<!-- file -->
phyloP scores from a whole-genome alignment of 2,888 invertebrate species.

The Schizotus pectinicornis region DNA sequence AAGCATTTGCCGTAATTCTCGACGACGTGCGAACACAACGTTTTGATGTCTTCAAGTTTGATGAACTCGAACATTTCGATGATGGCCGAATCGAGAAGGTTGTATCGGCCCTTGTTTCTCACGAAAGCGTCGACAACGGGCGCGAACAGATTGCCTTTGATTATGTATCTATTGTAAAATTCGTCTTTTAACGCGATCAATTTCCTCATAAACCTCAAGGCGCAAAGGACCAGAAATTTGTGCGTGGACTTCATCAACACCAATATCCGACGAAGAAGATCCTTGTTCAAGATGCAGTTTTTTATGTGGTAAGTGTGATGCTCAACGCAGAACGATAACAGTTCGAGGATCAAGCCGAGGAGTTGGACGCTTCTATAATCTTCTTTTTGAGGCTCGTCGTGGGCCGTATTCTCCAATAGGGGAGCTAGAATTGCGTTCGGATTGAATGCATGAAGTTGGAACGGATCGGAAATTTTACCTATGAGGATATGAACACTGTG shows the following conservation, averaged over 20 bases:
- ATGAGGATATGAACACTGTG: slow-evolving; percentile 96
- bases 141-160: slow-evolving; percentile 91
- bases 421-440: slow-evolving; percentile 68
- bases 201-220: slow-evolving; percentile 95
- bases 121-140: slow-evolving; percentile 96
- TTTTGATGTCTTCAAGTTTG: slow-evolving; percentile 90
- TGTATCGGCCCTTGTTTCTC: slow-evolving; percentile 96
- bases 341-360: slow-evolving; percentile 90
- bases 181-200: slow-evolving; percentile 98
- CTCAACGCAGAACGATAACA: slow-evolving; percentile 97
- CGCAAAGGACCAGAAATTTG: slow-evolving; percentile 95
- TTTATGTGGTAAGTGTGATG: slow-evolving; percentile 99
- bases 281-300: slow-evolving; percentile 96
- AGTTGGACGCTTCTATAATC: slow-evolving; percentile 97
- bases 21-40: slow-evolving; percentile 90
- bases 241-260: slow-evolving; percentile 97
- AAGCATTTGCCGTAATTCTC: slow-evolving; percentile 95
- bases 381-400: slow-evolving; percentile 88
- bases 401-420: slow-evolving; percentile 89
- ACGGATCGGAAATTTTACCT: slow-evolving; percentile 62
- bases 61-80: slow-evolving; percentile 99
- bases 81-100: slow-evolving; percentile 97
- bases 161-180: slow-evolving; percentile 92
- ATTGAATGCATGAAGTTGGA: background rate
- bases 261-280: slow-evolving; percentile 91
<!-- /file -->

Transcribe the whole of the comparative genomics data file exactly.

phyloP scores from a whole-genome alignment of 2,888 invertebrate species.

The Schizotus pectinicornis region DNA sequence AAGCATTTGCCGTAATTCTCGACGACGTGCGAACACAACGTTTTGATGTCTTCAAGTTTGATGAACTCGAACATTTCGATGATGGCCGAATCGAGAAGGTTGTATCGGCCCTTGTTTCTCACGAAAGCGTCGACAACGGGCGCGAACAGATTGCCTTTGATTATGTATCTATTGTAAAATTCGTCTTTTAACGCGATCAATTTCCTCATAAACCTCAAGGCGCAAAGGACCAGAAATTTGTGCGTGGACTTCATCAACACCAATATCCGACGAAGAAGATCCTTGTTCAAGATGCAGTTTTTTATGTGGTAAGTGTGATGCTCAACGCAGAACGATAACAGTTCGAGGATCAAGCCGAGGAGTTGGACGCTTCTATAATCTTCTTTTTGAGGCTCGTCGTGGGCCGTATTCTCCAATAGGGGAGCTAGAATTGCGTTCGGATTGAATGCATGAAGTTGGAACGGATCGGAAATTTTACCTATGAGGATATGAACACTGTG shows the following conservation, averaged over 20 bases:
- ATGAGGATATGAACACTGTG: slow-evolving; percentile 96
- bases 141-160: slow-evolving; percentile 91
- bases 421-440: slow-evolving; percentile 68
- bases 201-220: slow-evolving; percentile 95
- bases 121-140: slow-evolving; percentile 96
- TTTTGATGTCTTCAAGTTTG: slow-evolving; percentile 90
- TGTATCGGCCCTTGTTTCTC: slow-evolving; percentile 96
- bases 341-360: slow-evolving; percentile 90
- bases 181-200: slow-evolving; percentile 98
- CTCAACGCAGAACGATAACA: slow-evolving; percentile 97
- CGCAAAGGACCAGAAATTTG: slow-evolving; percentile 95
- TTTATGTGGTAAGTGTGATG: slow-evolving; percentile 99
- bases 281-300: slow-evolving; percentile 96
- AGTTGGACGCTTCTATAATC: slow-evolving; percentile 97
- bases 21-40: slow-evolving; percentile 90
- bases 241-260: slow-evolving; percentile 97
- AAGCATTTGCCGTAATTCTC: slow-evolving; percentile 95
- bases 381-400: slow-evolving; percentile 88
- bases 401-420: slow-evolving; percentile 89
- ACGGATCGGAAATTTTACCT: slow-evolving; percentile 62
- bases 61-80: slow-evolving; percentile 99
- bases 81-100: slow-evolving; percentile 97
- bases 161-180: slow-evolving; percentile 92
- ATTGAATGCATGAAGTTGGA: background rate
- bases 261-280: slow-evolving; percentile 91